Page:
Thomas Rødseth is vice-president of product and marketing at Puzzel, a cloud-based contact centre, mobile messaging and mobile payments provider, offers his tips on the five things to avoid when mapping customer journeys
At first glance, customer journeys are pretty simple. You offer something and a customer buys it – but delve a little deeper and customer journeys can be quite complex.
Today, customers engage with your business in a multitude of ways and from many different starting points. For example, marketing, referrals, search, social media, customer service enquiries and above-the-line campaigns. To deliver the best possible service, it makes sense to map out every touch-point and create a visual representation of your customers’ experience from beginning to end.
However, in our complicated mobile-first, omni-channel, social-enabled world, it’s easy to fall into a few traps and make mistakes along the way.
Beware of the following pitfalls to guarantee no customer interaction slips through the cracks.
- Ditch the ‘inside-out’ approach: It’s so easy to deliver customer service based on what works internally, often within the constraints of siloed departments or functional specialist knowledge. To gain real understanding of a customer’s journey, you have to turn the whole process on its head and view everything from the customer’s perspective.
Drink your own champagne. Try out some mystery shopping on your own company – call your helpline or initiate a web chat conversation and see for yourself what works and what doesn’t. When was the last time you tried using your own service? Introducing an ‘outside-in’ approach to customer journey mapping could be a revelation and even a wake-up call to kick-start different ways of working within your contact centre
- Change the job spec: There was a time when team leaders were 100% focused on purely operational factors, such as scheduling and performance metrics, and their agents relied on them for guidance on day-to-day activities. Seismic shifts in technology and consumer behaviour have changed all that.
Today, soft skills and technical knowledge are vital for success. When recruiting, organisations should look for managers who are change-oriented, forward-thinking with a transformative vision and hire agents who share their ability to adapt, are technically literate and think strategically. Look at your own team – what training is required to bring your in-house skills up-to-date?
Try out some mystery shopping on your own company – call your helpline or initiate a web chat conversation and see for yourself what works and what doesn’t
- Don’t rely on quantitative surveys: Contact centre agents represent the shop window to your organisation – why not encourage them to speak directly to customers to gain first-hand insight into their needs and aspirations rather than relying purely on anonymous and somewhat detached quantitative surveys?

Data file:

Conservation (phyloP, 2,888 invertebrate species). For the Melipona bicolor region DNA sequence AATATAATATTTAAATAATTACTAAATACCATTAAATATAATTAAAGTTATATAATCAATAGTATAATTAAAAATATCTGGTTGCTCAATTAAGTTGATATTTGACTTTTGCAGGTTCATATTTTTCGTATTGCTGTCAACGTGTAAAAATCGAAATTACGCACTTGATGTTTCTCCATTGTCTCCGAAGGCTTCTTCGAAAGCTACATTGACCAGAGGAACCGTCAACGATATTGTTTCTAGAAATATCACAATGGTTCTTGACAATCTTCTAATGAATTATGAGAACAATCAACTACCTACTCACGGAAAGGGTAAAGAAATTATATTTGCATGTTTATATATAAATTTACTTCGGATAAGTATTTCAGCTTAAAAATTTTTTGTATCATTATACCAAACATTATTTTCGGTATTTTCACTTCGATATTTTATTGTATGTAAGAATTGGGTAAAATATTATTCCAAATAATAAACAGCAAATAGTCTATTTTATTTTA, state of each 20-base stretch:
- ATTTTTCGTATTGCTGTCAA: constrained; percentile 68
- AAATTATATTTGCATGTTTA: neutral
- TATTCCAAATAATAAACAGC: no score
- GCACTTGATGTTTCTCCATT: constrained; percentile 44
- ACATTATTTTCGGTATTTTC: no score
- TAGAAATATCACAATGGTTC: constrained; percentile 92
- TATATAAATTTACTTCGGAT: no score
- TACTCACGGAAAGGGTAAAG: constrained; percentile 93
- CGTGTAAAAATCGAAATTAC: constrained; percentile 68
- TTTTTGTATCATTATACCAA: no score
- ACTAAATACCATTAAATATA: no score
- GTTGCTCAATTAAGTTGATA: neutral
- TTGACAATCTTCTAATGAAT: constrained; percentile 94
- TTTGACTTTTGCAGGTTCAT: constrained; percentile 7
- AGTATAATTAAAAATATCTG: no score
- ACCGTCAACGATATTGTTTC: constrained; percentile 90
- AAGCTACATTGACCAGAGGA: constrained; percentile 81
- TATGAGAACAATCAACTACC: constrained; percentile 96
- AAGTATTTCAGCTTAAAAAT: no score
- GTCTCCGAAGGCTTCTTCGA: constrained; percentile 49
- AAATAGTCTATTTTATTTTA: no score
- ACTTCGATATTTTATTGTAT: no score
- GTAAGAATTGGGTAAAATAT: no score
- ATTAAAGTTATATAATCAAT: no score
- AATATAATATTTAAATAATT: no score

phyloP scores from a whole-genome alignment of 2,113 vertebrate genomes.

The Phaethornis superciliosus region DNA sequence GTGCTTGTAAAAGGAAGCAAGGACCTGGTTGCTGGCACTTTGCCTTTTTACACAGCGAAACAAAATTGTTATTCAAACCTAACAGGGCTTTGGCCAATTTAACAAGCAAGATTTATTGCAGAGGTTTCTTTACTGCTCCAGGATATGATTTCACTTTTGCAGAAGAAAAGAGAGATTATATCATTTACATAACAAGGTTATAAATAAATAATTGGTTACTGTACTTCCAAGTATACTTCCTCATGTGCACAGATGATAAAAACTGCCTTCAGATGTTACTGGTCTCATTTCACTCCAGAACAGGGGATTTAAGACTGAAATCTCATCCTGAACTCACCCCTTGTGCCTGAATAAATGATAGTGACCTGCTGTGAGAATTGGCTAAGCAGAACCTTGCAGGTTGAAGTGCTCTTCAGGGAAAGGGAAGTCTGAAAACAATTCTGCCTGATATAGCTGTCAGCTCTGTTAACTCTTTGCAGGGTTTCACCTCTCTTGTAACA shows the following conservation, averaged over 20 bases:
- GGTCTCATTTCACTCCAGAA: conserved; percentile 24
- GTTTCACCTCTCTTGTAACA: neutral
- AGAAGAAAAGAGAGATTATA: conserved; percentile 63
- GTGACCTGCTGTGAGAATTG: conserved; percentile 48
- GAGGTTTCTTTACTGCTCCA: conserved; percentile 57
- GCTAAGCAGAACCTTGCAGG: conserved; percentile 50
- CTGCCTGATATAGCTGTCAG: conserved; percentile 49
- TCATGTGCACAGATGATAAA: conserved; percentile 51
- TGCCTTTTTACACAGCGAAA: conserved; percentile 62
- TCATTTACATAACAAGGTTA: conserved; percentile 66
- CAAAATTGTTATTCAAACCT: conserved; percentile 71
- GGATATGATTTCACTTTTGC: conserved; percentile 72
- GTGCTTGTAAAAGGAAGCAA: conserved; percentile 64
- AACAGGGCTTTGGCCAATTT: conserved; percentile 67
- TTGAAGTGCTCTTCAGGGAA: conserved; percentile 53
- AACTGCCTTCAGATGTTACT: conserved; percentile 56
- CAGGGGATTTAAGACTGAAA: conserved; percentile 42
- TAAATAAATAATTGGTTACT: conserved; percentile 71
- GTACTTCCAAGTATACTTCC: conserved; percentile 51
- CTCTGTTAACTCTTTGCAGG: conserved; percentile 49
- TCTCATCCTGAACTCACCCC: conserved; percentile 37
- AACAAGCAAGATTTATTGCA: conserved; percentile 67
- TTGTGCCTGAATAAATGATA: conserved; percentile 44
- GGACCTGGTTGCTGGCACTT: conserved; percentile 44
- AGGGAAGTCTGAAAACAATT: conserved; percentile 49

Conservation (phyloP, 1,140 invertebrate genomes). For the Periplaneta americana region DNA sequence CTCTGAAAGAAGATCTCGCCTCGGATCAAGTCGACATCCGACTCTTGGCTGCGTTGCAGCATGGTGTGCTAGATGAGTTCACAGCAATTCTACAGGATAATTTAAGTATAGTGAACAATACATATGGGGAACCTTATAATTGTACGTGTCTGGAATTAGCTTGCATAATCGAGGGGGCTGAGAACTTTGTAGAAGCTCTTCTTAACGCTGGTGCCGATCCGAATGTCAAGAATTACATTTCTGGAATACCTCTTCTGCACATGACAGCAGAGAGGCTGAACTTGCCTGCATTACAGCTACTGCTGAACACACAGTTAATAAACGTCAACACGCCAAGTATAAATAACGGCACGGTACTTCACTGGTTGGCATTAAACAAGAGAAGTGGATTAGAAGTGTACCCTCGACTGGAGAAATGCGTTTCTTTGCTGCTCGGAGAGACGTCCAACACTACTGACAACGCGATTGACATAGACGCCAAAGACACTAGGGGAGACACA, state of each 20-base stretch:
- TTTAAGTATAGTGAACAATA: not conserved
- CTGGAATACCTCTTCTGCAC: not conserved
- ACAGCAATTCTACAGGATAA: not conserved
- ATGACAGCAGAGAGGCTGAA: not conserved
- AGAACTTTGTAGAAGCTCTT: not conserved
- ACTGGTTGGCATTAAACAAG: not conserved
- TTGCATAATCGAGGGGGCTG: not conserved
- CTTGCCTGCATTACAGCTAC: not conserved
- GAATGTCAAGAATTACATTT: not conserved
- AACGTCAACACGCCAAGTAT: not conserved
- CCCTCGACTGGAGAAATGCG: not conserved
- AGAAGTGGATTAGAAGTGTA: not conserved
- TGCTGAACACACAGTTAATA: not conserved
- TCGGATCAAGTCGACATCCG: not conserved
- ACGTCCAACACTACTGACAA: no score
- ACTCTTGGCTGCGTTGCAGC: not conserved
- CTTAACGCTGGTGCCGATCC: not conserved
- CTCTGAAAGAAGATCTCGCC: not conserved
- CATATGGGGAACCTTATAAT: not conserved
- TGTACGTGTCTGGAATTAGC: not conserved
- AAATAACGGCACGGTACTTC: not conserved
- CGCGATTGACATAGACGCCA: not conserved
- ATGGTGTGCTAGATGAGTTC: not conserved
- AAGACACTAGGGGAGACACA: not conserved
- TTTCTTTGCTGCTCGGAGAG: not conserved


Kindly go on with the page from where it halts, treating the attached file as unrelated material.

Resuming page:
You need to get your customers fully involved in the customer journey process. Ask them to comment on journey maps in a relaxed, live environment. Aim to run multiple sessions with as many different types of customers as possible in order to capture a fuller range of opinions. Then, once a common set of themes is identified, go back to using quantitative multiple-choice-style surveys to sanity-check your proposed customer journey mapping.
- Don’t ignore the evidence: Today’s clever technology, such as speech analytics and silent monitoring, make it possible to capture the voice of the customer and better understand their needs. However, many organisations fail to follow up on this valuable source of business intelligence. It’s not just a tick-box exercise. What can you learn from individual customer interactions, good and bad, and what can be done to deliver the next best versions of your customer journey?
- Never underestimate the impact of digital transformation: It’s a fact that today’s younger generation – tomorrow’s super-spenders, have a more favourable view of a brand or organisation if their customer service portal is mobile-responsive. Indeed, those in the 18 to 34 age bracket are more likely to quit a brand because of a poor service experience. What is more, it is this same millennial generation that turns to social media when they are not happy, with 47% of 18 to 34-year-olds admitting to using social media to complain compared with 12% in the 55+ age group, according to Microsoft’s 2016 ‘Global State of Customer Service’.
It’s time to nurture this growing consumer segment who want, and expect, to shop in a mobile, self-serve environment. Take a look at your offering on a smartphone or tablet – is it mobile-responsive and are there features that accelerate and enhance the overall experience such as click to call for assistance?
Breathe, count to 10 and take a measured approach to customer journey mapping and avoid falling into the same old traps.